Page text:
The document released on May 4 by the U.S.-China Economic and Security Review Commission suggests that the Biden administration may still see China’s increasing presence in international organizations as a challenge to America’s ultimate goal to continue its leadership in international institutions.

China sees its active participation in international organizations as reflecting the two primary goals of its independent foreign policy: furthering domestic economic development through cooperation with the world and promoting peace and stability by cultivating ties with other nations on the basis of equality.

The rise of China’s status is noticeable in the area of UN peacekeeping operations, both in terms of money allocated and the number of contingents sent. The goals of its Belt and Road Initiative are getting a lot of attention throughout UN agencies. The United Nations Children’s Fund praised the initiative’s capacity to “multiply our impact” in fighting child poverty, and the UN high commissioner for refugees applauded the initiative’s emphasis on connectivity.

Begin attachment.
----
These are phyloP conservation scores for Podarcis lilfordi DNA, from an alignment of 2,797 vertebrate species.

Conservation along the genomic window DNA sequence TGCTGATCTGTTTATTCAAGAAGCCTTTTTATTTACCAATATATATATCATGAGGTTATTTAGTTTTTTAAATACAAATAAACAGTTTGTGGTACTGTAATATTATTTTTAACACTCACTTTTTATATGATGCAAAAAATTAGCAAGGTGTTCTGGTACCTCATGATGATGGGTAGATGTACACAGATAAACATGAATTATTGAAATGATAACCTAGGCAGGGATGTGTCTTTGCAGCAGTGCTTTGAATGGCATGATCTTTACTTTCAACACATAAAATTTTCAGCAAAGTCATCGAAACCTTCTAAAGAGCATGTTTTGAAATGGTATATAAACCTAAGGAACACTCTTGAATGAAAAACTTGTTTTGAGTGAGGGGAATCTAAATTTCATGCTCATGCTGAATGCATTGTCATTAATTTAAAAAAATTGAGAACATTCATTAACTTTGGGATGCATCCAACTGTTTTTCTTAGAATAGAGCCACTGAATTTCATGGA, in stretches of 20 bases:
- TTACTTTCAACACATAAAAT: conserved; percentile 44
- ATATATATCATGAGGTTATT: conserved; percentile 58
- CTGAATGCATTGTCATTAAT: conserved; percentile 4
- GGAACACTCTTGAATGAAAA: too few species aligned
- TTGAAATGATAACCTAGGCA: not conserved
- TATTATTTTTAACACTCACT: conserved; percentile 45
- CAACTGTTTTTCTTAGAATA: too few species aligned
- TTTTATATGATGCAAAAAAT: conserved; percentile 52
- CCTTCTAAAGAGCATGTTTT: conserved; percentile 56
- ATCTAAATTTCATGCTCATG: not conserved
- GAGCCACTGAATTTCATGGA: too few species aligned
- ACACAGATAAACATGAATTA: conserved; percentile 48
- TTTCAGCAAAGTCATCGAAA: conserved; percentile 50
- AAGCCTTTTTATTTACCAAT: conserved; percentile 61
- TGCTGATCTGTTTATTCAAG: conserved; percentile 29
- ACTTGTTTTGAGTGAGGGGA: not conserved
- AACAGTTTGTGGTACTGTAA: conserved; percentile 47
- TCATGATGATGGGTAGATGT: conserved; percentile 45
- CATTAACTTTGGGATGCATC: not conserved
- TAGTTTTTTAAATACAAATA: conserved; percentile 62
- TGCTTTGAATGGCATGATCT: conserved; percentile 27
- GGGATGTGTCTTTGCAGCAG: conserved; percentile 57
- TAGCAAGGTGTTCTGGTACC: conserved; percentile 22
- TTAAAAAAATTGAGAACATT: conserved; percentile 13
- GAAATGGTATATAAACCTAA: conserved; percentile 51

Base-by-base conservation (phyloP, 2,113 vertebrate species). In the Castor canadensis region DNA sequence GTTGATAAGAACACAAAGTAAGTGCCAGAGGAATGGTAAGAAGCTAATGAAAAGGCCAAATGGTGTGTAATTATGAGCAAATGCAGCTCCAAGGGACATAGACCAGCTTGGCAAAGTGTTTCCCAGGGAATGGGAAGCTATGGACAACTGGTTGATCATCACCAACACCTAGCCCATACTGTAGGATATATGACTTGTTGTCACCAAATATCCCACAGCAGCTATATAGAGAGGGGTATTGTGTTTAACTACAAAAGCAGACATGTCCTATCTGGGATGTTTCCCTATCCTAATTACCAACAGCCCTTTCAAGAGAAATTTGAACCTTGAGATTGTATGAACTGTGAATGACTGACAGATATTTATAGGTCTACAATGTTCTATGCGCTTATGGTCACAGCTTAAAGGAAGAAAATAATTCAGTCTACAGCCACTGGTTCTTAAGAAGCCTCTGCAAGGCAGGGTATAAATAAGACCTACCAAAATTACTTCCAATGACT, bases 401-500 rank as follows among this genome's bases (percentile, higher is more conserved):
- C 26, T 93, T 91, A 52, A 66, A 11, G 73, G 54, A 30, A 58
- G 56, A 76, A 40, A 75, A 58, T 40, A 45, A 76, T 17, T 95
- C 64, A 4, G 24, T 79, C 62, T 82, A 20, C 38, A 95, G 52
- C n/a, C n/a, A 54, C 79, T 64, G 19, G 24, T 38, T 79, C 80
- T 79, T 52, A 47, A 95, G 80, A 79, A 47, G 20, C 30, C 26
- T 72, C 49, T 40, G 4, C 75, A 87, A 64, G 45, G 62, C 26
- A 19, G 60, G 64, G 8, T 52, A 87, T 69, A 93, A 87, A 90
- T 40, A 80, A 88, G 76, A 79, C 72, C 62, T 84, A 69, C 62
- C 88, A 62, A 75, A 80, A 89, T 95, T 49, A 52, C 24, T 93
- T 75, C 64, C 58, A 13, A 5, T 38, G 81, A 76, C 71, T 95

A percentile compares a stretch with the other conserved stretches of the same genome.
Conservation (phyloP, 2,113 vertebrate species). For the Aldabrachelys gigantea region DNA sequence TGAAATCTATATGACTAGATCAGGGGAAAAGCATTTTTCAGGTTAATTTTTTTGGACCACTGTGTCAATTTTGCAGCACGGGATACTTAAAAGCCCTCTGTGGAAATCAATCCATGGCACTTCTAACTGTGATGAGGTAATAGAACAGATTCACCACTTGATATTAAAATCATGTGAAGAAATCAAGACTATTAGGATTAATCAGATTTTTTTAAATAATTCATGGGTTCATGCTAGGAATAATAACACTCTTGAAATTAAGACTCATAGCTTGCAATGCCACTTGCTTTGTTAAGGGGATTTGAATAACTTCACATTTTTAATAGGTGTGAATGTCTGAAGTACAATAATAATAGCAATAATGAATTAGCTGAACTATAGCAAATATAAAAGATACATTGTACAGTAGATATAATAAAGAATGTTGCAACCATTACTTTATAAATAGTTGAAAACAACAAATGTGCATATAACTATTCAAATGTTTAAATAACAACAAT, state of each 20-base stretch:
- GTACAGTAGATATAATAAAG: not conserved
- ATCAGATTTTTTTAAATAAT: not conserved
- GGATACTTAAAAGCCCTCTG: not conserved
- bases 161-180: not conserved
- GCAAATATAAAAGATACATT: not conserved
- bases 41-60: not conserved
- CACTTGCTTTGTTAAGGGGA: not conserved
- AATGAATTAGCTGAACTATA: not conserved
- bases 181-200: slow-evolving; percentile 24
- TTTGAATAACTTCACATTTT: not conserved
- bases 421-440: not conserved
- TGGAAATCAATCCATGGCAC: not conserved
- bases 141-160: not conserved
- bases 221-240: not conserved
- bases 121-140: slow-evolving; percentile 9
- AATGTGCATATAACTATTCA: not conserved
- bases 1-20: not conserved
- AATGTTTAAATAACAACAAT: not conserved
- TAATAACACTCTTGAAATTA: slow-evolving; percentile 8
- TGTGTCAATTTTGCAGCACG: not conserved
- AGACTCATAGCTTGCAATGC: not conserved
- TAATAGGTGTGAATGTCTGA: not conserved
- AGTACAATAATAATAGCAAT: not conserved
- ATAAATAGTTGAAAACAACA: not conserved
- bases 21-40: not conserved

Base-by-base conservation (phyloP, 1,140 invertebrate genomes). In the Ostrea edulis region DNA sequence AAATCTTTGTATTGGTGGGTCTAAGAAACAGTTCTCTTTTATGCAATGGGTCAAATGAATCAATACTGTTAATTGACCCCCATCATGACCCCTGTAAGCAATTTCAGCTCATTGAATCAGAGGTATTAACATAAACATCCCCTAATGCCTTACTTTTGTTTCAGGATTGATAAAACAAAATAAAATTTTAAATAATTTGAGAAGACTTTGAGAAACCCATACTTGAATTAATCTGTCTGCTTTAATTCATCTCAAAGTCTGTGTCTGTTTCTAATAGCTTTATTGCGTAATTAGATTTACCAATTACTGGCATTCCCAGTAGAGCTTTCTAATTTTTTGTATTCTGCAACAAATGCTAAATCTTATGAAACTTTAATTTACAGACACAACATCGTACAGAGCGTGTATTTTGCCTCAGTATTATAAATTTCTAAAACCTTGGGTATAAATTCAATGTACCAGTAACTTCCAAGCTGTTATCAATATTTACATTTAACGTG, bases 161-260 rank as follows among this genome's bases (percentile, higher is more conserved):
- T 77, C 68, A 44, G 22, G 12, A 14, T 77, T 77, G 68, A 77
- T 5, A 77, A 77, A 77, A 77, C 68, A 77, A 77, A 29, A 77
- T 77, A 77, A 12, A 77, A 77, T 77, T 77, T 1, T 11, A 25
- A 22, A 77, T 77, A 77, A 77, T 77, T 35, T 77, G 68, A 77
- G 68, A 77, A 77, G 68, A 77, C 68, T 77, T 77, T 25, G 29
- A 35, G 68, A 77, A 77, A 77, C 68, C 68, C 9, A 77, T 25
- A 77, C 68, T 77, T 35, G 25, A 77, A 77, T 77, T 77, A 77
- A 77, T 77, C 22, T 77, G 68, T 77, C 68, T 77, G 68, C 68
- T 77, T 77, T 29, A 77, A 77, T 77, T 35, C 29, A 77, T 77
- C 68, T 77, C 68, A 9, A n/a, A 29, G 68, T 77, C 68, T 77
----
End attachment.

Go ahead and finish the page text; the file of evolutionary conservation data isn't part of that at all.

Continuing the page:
China is especially active in organizations, committees and subcommittees that set procedures and standards, especially with regard to the most innovative technologies. It is working to turn its growing scientific and technical potential into a real influence in the process of formulating rules in institutions, including in the International Organization for Standardization, the International Electrotechnical Commission, the International Telecommunications Union and the 3rd Generation Partnership Project, or 3GPP. Establishing international standards for technology that are beneficial to Chinese companies has a chance to partially offset the limits imposed by intense competition with the United States.